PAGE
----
“I have shot my fair share of AKs ranging from bargain-basement models to modern variants built with space-age materials. But there was something magical in shooting this Type I.”
The Type I has several features still seen on modern variants today, but the pistol grip is composed of two Bakelite panels that are checkered for traction.
Type I rifles have milled trunnions and buttstock inserts, but the rest of the receiver is actually stamped from sheet metal, hence the rivets on the sides.
The wooden buttstock and handguard both show signs of age, but they’re still very functional and carry lots of history in their nicks and scars.
The trigger was exceptionally smooth from decades of use.
Note the rifle’s markings on the bottom of the receiver, just ahead of the magazine well.
The Type I the author tested is intact with a protected front sight post and even a cleaning rod held under the barrel. Note the gap between the upper and lower portions of the handguard.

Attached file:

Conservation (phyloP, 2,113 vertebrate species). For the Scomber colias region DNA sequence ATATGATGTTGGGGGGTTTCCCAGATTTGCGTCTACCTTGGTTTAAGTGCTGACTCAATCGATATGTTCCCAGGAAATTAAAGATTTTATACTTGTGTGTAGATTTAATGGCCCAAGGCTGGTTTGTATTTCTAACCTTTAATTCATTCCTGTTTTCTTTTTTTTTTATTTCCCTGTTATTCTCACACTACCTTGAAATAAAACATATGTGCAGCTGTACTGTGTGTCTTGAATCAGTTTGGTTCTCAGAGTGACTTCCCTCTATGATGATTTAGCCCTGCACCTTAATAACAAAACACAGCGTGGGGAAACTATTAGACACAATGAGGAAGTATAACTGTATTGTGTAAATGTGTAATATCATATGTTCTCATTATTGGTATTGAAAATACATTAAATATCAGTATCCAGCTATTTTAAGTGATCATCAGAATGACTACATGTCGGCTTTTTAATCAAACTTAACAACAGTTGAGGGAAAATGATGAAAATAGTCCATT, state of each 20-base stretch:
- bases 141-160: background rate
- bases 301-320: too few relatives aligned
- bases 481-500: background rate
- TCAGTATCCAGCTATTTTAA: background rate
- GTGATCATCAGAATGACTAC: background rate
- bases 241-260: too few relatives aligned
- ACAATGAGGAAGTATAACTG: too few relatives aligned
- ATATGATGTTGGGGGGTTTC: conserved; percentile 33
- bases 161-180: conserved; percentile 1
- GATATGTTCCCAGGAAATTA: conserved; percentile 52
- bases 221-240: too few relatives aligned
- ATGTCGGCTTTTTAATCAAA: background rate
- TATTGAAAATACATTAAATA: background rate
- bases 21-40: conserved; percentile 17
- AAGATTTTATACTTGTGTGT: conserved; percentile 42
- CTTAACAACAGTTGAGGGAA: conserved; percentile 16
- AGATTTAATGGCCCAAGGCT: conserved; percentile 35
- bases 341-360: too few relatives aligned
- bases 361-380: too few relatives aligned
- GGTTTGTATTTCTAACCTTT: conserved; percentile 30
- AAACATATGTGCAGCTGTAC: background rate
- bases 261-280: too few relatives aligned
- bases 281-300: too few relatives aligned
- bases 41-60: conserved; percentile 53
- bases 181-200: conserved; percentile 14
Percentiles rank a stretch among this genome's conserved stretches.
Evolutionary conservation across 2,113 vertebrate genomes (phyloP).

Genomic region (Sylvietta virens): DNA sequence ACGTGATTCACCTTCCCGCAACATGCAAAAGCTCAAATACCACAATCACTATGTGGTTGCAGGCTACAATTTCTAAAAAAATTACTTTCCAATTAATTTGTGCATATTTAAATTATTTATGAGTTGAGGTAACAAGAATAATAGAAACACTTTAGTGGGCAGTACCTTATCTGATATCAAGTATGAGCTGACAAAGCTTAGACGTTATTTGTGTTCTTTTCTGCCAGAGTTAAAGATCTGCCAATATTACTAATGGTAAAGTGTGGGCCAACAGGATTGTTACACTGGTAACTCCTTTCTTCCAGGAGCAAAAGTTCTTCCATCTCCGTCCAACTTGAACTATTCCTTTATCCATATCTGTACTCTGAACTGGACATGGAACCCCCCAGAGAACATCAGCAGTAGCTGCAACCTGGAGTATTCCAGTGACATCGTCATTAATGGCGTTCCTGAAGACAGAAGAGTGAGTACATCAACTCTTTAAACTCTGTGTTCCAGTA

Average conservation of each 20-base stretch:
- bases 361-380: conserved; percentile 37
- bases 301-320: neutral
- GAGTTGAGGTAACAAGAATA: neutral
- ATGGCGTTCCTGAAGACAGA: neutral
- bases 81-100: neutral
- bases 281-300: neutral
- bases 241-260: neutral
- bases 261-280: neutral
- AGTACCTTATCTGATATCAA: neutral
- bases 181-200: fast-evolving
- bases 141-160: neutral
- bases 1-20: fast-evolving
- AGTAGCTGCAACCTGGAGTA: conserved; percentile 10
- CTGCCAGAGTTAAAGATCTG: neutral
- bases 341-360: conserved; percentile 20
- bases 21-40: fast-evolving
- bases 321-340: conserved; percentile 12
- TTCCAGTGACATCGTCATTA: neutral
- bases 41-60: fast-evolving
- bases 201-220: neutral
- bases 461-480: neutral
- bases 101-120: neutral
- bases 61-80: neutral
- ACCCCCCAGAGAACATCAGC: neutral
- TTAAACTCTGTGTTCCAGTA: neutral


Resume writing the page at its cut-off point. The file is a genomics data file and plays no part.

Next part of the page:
It is undeniably one of the most easily recognizable and widely used weapons on Earth. The AK-47 is found in the hands of everyone from soldiers in major armies to rebels across the globe. Developed by Mikhail Kalashnikov in 1946 for use by the Soviet armed forces, it quickly gained approval and entered production. By 1949, the AK-47 was the official service rifle of the Soviets and was in use by the Soviet Union’s allies in the Warsaw Pact. The designation of AK-47 is derived from the Russian words “Avtomat Kalashnikova” to describe its automatic firing design as well as its designer, Comrade Kalashnikov.
By any method you choose to measure, the AK-47 is the most prolific fighting rifle in the history of man. Even in this ocean of guns, there are exceptional examples of very early models that have survived the storm. By nature, the AK-47 does not need a great deal of TLC to run. This characteristic also led to the demise of many guns because while they are hearty, they are not indestructible. An incalculable number of guns have fallen prey to neglect, rust and the ravages of time.